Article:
Monday, January 24, 2011

Former Terrorist Becomes Christian Leader

I’ve been reading quite a bit this last week of a religious fundamentalist terrorist who abandoned his life of terrorism after having what he describes as an encounter with Jesus.  This terrorist was notorious for terrorizing Christians in Israel, Lebanon and Syria.  His most famous act of terror came when his followers publicly stoned a Christian relief worker who was heading up a ministry to feed poor widows in the Jerusalem metropolitan area.  Oddly enough though, his conversion to Christianity came right in the middle of one of his terror campaigns when he describes bumping into Jesus himself.  Whatever happened the churches of the area were not quite ready to welcome this “former” terrorist into their midst thinking that it could be yet another one of his ploys to persecute Christ followers.

Though the above story reads as if it could have come from recent headlines it is in reality based on the conversion of the Apostle Paul.  Too often we read the words of Paul without reading his story, without understanding just how scandalous it was that this former religious fundamentalist terrorist became one of the greatest missionaries of Jesus in history.  When one first gets acquainted with Paul’s story before reading his letters, one will find an experience of God’s grace deep in the core of his being.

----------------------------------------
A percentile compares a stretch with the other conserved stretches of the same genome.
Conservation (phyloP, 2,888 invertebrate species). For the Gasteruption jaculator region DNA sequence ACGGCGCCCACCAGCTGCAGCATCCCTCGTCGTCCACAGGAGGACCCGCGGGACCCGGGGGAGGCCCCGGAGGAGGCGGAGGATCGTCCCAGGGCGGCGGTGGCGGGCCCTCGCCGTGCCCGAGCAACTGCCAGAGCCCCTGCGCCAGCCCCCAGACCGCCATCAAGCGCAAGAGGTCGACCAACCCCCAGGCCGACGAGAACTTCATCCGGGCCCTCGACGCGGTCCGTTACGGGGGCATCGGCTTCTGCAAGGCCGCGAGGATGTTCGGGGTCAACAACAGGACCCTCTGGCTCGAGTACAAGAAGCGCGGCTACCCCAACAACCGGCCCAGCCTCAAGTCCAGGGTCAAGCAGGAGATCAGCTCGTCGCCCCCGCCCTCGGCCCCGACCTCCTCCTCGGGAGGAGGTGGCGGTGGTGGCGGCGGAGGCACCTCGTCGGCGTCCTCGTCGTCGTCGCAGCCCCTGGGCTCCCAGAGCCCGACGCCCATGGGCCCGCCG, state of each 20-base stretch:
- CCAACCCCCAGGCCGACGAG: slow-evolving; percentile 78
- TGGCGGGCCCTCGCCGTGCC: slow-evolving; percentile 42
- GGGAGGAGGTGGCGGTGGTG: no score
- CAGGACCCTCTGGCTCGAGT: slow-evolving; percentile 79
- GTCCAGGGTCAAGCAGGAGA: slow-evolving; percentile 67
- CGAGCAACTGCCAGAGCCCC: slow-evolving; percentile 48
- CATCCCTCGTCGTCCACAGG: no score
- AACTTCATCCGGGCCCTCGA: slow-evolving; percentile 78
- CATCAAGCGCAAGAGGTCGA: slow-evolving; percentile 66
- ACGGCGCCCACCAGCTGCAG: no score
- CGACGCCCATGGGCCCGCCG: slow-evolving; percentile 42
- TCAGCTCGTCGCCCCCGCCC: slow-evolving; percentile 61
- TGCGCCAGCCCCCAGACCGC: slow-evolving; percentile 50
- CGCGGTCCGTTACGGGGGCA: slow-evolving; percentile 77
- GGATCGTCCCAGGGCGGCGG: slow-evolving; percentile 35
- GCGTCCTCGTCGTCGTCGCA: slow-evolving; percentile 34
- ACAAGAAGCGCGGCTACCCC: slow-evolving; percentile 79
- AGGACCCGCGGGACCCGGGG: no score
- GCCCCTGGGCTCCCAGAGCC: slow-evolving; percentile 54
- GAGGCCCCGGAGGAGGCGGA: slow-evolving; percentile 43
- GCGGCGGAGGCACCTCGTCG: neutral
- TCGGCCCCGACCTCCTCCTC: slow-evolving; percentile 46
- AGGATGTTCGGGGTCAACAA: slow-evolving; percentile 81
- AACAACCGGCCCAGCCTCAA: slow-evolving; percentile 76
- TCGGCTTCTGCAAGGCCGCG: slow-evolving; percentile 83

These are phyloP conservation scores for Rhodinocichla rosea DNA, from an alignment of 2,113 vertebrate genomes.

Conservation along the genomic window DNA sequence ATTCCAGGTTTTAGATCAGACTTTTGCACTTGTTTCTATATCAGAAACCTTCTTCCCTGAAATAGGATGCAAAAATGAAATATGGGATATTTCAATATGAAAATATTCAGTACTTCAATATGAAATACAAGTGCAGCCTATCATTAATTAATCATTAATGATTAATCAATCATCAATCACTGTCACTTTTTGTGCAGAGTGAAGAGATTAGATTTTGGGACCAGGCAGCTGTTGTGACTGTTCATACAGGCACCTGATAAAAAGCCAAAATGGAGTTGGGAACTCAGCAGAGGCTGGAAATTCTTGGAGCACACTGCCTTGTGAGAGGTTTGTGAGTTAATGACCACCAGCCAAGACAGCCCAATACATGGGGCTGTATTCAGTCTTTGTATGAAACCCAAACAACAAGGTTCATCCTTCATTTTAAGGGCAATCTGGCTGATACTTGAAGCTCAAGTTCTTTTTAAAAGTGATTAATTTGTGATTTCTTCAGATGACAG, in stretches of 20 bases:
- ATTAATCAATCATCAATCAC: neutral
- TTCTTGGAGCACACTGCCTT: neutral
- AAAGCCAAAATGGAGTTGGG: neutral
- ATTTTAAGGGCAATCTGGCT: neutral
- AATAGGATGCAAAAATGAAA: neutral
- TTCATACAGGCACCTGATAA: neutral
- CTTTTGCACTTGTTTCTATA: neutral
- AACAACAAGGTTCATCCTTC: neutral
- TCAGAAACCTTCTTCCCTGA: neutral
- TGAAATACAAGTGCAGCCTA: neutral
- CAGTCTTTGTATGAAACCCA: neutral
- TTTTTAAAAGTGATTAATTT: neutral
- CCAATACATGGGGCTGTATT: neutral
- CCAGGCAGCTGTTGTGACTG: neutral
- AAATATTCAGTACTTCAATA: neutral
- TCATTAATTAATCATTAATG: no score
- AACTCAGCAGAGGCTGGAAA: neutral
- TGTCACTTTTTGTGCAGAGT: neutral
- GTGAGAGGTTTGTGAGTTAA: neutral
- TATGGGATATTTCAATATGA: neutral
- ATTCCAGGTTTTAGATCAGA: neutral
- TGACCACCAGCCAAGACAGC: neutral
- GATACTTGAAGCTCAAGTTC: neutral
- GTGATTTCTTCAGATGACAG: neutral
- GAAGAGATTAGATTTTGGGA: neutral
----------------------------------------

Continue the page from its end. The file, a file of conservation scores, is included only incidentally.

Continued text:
Paul writes in 1 Corinthians 15 (NIV)
9 For I am the least of the apostles and do not even deserve to be called an apostle, because I persecuted the church of God. 10 But by the grace of God I am what I am, and his grace to me was not without effect. No, I worked harder than all of them—yet not I, but the grace of God that was with me. 11 Whether, then, it is I or they, this is what we preach, and this is what you believed.
I find it interesting that when Paul bumps into Jesus while on a mission to persecute Christians he doesn’t face the wrath, anger, or judgment of God, though quite deserving of it, but rather faces incomprehensible and utterly scandalous GRACE.  This experience of the grace of God would go on to permeate every letter Paul ever wrote and would compel him to go to the greatest lengths to tell anyone about what God had done. 

Paul’s story shows us that the same Jesus who died for the very ones who were persecuting him is still reaching a hand of mercy out to the ones, like Paul, who seem to be the furthest away.  That grace, that mercy, when received leaves an indelible mark upon one’s heart from which there is no recovery, ever… it is truly AMAZING GRACE!


Pi Man said...

Very nice. Indeed, Amazing Grace. Someone ought to write a song about that! :) On a side bar, I always found it interesting that in the conversion story of (then) Saul on the Damascus Road as told in Acts 9, that after he (Saul) was blinded by the light, Jesus asks him “Why are you persecuting me?” to which Saul does not answer but instead asks “Who are you, Lord?”. Jesus’ reply is actually an answer to BOTH questions: “I am the one you are persecuting.” Worthy of some discussion, too (at least to me). Thanks. TA

Crispin Schroeder said...

Great point Tim!